Could Trump Go to Prison? It’s Not Out of the Question
“I do think prison is a likely and appropriate punishment for the charges under consideration by the special counsel,” former White House lawyer Ty Cobb told The Messenger
Lawyers and ethicists are debating the unthinkable as the legal probes into Donald Trump plow forward: Whether the former president could eventually be sent to prison.
The chatter has only escalated in recent days, and for good reason.
A New York judge on Tuesday set March 25, 2024, as the date for Trump to begin standing trial on charges surrounding alleged “hush money” payments to adult film actress Stormy Daniels during the 2016 White House campaign. In Georgia, Fulton County District Attorney Fani Wilis has signaled an August indictment of Trump is possible surrounding his conduct during the state’s certification of the 2020 election results. Special Counsel Jack Smith is also reportedly nearing the completion of at least one part of his multi-pronged federal investigation into Trump’s conduct in connection with the events of January 6 and the discovery of classified records in his Mar-a-Lago resort in Florida.
While Trump is still a long way from being convicted, let alone sentenced, people who have worked for the current 2024 Republican presidential frontrunner say the prospects are increasing that Trump will be incarcerated as a result of at least one or more of the active criminal cases.
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“I do think prison is a likely and appropriate punishment for the charges under consideration by the special counsel,” Ty Cobb, a former Trump White House lawyer, told The Messenger. He said he expected the former president could wind up in federal prison for up to eight years if Smith’s probe leads to a conviction on Trump mishandling classified documents and defrauding the United States in his bid to hold onto the White House after the 2020 election.
“What he did as president is so abhorrent to the Constitution, such a constitutional insult, that the laws they will be applying were never expected to be used against a president of the United States. And because they have to be used against a man who swore to uphold the Constitution while in the highest job in this land, they should be used forcefully as both punishment and a deterrent,” Cobb added.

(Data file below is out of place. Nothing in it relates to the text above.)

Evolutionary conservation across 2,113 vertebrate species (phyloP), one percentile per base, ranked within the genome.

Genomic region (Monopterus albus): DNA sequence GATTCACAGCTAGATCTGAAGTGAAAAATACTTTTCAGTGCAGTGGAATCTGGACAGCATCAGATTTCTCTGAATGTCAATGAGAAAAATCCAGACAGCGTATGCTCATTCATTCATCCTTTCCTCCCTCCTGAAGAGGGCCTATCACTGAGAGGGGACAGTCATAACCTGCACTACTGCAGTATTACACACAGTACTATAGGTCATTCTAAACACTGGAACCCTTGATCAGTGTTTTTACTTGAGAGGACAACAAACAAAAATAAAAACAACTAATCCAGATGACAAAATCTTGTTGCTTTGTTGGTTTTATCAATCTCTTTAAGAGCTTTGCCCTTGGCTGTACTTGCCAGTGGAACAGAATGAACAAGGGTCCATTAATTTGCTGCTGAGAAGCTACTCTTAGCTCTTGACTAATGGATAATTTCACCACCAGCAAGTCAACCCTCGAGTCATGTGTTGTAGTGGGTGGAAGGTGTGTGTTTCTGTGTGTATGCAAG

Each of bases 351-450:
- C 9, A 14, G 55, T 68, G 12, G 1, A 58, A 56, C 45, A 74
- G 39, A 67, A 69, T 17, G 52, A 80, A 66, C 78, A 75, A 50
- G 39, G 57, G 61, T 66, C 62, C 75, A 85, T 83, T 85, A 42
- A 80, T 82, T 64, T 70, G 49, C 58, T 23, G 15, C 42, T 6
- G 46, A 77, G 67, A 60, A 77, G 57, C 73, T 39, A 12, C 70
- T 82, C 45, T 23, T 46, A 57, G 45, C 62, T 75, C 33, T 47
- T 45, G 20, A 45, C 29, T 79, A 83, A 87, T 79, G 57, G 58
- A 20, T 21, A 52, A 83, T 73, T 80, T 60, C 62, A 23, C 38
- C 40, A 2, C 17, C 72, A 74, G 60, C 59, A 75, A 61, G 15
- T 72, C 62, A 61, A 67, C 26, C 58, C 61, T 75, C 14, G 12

Sending Trump to prison remains a deeply divisive subject among those who have been in his orbit, and among the many legal and security experts tracking his legal issues.
For starters, Trump is not any defendant. In reality he may have opportunities for plea deals, pardons or other means of sidestepping a prison sentence if he winds up in criminal court, legal experts told The Messenger. Even just the logistics of keeping a former president safe in prison would be immensely challenging, which could incline a judge to avoid a prison sentence altogether.
“How do you put a president in jail? I don’t know. I don’t have an answer to the question,” said one former lawyer in the Manhattan D.A.’s office. “But my instinct says that judges would be disinclined to want to put a former president in jail, irrespective of the charge. To put Trump in jail would be very challenging from every standpoint.”
A spokesman for Trump's campaign did not respond to a request for comment.
As part of The Messenger’s mission to highlight multiple views on complex topics, we’re going to unpack a few different perspectives over whether Trump could go to prison. Read them below.
Point of view: No one is above the law, not even a former president
Readers who follow Trump’s legal proceedings are familiar by now with the refrain: “No man is above the law.”
It’s an idea that gained real-life relevance with Richard Nixon during Watergate and then again during the Trump era. From Sen. Elizabeth Warren (D-Mass.) to former Trump fixer Michael Cohen and the ACLU, the argument goes that Trump needs to be treated fairly under the law in order for the rule of law to continue.
“We had a candidate who as a sitting president tried to use his power to stay in office even though he lost the election. If there is a strong case that he did it by illegal means, then he needs to be prosecuted for there to be the rule of law,” said Richard L. Hasen, director of UCLA Law’s Safeguarding Democracy Project.
This idea of fairness is not just a legal concept: It’s also necessary for maintaining a healthy democracy, said Rachel Kleinfeld, an expert on troubled democracies and fellow at the Carnegie Endowment for International Peace.